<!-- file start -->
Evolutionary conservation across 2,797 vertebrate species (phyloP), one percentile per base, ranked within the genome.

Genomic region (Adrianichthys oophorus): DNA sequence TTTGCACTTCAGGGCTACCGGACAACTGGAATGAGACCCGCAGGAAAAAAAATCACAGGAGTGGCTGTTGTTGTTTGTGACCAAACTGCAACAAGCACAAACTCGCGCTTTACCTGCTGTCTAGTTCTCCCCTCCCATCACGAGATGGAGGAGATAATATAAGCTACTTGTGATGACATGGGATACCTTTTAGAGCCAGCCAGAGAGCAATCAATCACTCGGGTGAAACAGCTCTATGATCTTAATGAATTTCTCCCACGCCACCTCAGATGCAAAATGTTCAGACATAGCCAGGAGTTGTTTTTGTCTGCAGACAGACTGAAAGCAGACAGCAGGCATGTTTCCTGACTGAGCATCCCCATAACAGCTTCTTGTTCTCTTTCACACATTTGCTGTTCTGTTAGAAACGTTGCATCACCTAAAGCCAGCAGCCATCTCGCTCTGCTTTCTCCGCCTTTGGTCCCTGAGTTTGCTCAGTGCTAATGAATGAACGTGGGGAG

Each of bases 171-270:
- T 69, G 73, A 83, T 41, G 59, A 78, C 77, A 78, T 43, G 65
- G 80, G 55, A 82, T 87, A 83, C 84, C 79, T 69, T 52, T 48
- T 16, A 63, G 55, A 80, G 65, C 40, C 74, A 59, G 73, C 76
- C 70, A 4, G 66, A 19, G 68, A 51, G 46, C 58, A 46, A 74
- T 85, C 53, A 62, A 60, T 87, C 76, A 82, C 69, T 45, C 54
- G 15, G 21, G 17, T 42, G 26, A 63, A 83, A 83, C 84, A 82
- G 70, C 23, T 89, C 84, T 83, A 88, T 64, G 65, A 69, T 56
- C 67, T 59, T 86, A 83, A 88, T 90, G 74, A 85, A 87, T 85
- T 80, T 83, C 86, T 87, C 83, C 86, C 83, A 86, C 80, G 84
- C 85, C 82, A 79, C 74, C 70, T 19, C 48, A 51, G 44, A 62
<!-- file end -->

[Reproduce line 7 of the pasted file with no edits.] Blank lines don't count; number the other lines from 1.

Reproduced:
- C 70, A 4, G 66, A 19, G 68, A 51, G 46, C 58, A 46, A 74